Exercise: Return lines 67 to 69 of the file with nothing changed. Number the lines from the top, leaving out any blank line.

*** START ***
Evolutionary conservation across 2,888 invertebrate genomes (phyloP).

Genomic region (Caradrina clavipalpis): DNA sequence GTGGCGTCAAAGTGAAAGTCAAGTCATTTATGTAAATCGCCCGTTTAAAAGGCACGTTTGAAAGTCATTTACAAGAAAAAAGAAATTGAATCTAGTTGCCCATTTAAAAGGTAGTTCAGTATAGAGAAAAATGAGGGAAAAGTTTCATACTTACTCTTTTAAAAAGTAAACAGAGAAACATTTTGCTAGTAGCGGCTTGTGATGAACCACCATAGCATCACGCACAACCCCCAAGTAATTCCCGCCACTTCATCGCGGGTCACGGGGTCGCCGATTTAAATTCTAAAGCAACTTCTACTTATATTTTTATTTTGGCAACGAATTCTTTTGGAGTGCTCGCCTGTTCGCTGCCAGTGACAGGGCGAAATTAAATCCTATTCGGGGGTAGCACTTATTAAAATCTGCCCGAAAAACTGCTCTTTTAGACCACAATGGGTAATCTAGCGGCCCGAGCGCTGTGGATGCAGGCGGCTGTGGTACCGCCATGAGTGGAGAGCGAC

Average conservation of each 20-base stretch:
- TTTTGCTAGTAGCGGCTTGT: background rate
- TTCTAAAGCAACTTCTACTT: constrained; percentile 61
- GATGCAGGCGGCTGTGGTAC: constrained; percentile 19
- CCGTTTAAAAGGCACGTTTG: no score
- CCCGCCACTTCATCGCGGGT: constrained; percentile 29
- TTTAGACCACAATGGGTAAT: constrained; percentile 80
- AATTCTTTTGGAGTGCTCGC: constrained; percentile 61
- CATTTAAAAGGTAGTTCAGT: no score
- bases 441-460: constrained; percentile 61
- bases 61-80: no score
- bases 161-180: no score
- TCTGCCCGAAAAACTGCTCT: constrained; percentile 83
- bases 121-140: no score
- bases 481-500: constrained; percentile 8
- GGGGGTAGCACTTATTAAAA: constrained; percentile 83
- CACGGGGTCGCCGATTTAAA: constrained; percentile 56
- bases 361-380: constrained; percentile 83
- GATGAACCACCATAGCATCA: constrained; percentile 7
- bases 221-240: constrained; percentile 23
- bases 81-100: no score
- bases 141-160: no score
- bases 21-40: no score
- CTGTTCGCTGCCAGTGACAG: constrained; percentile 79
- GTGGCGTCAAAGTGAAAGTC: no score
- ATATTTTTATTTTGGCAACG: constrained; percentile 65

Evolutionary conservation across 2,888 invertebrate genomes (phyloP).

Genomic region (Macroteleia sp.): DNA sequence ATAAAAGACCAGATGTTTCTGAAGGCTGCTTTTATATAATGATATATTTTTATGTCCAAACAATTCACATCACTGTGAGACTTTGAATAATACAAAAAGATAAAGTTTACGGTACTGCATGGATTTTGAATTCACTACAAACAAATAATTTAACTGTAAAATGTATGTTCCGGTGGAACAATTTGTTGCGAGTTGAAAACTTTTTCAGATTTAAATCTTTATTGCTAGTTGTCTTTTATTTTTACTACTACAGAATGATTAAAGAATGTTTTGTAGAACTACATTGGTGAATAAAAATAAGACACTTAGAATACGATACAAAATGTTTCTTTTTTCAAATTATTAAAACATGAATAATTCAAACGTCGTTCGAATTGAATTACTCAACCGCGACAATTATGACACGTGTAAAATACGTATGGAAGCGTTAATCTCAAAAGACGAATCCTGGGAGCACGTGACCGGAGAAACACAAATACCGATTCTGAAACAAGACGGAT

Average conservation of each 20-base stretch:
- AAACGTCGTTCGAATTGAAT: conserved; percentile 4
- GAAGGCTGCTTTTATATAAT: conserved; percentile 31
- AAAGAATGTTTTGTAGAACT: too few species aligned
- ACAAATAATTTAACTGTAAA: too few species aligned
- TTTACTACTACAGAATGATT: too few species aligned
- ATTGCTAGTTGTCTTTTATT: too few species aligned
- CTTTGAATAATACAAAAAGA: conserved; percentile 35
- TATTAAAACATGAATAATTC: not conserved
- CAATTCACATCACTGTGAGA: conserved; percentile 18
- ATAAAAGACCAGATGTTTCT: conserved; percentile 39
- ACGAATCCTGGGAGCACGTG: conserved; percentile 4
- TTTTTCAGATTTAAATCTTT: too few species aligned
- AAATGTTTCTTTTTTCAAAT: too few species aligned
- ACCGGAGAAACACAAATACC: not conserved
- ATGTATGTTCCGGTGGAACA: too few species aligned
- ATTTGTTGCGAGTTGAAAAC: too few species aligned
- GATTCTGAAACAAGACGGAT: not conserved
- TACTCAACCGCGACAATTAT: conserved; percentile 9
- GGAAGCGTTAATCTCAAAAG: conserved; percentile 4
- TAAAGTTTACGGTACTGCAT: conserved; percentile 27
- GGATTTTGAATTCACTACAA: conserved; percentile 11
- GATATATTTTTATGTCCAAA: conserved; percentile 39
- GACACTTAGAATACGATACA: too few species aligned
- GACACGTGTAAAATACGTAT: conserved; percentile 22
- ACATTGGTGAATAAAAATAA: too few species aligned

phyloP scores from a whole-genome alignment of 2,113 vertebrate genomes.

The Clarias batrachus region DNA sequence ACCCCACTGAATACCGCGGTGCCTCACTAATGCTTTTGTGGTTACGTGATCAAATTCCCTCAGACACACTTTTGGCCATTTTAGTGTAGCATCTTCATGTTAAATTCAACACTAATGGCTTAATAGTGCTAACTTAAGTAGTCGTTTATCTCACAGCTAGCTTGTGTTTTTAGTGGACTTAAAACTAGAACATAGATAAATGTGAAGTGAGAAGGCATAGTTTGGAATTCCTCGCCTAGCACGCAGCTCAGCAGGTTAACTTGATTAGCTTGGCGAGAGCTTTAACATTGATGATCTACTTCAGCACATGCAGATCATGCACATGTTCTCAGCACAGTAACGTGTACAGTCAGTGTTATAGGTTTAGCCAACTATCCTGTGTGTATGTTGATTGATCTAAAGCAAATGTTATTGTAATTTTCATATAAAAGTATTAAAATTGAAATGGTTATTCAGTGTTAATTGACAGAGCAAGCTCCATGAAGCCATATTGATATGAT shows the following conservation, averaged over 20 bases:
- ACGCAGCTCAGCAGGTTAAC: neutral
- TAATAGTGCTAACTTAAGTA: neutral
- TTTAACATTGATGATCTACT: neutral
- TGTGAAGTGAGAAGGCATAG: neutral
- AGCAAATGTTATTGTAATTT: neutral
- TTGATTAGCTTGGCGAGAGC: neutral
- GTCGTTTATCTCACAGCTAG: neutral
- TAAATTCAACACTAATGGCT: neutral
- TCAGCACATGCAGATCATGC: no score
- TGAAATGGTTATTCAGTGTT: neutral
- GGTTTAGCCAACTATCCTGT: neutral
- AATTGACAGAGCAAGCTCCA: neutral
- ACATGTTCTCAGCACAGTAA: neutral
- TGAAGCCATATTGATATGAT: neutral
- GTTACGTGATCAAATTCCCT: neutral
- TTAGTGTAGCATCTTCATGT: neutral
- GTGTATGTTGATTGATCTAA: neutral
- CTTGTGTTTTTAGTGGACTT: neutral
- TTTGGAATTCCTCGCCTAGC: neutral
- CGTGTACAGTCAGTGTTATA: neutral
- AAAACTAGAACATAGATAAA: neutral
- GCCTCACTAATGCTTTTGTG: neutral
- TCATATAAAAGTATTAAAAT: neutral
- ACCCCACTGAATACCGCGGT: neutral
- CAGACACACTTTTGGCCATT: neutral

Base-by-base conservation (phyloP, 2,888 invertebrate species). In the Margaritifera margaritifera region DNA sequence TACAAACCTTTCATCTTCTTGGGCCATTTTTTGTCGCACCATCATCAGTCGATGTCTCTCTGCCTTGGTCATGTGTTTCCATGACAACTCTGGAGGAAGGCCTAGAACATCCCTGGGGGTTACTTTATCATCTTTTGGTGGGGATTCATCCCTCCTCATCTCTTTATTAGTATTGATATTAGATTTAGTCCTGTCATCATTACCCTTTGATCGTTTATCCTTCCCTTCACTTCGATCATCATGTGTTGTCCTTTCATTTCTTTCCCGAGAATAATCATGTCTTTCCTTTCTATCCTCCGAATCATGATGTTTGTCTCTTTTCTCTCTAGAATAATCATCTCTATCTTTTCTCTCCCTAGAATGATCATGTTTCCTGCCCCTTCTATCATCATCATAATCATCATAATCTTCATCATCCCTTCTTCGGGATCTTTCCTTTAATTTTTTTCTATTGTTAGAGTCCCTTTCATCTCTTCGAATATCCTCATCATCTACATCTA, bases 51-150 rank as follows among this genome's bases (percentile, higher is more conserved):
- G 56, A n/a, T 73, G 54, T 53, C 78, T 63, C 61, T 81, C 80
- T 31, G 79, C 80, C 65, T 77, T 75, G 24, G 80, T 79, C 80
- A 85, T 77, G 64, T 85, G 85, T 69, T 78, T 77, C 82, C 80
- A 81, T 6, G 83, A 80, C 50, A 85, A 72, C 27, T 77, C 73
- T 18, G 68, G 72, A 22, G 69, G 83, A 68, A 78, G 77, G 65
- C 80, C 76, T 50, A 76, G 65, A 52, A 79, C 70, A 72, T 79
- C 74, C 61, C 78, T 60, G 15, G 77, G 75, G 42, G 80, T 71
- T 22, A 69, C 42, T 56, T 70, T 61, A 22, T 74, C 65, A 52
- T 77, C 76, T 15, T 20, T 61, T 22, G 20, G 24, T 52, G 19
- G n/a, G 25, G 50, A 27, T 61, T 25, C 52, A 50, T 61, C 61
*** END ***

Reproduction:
- TCAGCACATGCAGATCATGC: no score
- TGAAATGGTTATTCAGTGTT: neutral
- GGTTTAGCCAACTATCCTGT: neutral